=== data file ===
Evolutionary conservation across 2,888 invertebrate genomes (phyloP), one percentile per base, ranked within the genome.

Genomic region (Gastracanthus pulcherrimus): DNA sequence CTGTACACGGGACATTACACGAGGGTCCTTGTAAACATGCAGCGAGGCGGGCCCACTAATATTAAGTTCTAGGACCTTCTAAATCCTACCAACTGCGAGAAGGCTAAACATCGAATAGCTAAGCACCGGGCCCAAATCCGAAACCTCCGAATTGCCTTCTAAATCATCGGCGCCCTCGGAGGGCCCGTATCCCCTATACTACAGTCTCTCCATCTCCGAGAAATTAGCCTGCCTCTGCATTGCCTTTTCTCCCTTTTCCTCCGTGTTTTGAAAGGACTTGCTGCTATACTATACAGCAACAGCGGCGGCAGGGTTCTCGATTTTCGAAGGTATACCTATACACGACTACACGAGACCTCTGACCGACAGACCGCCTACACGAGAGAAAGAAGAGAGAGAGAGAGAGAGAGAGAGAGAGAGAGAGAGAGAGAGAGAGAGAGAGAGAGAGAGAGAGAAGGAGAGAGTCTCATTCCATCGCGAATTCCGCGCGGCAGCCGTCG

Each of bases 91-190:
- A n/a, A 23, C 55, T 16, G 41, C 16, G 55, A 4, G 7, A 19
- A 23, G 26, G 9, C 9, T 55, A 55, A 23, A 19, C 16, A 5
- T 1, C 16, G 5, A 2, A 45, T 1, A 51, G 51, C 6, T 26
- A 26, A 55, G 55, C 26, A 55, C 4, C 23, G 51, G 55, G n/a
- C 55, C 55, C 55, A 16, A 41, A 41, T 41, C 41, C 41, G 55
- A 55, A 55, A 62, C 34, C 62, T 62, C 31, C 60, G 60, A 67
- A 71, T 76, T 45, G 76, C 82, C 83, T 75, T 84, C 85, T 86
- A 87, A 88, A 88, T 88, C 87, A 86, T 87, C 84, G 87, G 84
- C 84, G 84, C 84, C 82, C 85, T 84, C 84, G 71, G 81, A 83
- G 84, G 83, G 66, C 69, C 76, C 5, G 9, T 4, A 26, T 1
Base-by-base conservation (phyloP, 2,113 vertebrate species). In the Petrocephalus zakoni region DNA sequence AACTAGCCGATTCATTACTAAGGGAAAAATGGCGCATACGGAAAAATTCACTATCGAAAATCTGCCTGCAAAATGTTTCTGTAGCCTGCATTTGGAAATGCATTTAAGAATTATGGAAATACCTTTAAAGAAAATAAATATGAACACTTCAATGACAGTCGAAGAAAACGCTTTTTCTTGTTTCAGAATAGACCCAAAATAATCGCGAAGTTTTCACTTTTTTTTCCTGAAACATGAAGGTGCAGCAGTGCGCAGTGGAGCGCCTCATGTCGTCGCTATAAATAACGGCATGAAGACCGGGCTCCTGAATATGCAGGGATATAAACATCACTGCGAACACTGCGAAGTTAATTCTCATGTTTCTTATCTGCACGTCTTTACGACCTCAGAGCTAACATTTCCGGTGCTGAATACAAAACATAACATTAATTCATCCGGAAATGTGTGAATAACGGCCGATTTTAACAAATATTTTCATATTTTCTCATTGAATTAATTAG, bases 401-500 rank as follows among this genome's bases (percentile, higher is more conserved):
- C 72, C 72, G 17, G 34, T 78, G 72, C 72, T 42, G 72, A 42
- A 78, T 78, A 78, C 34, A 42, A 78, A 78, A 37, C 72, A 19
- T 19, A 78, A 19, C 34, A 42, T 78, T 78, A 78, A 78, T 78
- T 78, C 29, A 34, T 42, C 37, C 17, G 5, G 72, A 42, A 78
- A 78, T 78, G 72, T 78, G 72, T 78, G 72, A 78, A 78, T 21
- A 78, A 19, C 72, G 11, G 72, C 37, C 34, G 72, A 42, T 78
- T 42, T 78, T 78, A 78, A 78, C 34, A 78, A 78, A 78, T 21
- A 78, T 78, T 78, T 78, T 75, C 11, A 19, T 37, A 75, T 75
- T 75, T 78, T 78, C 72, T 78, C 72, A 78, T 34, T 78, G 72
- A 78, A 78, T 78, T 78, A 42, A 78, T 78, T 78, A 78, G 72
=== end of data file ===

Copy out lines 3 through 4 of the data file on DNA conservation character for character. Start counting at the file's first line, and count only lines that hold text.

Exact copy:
Each of bases 91-190:
- A n/a, A 23, C 55, T 16, G 41, C 16, G 55, A 4, G 7, A 19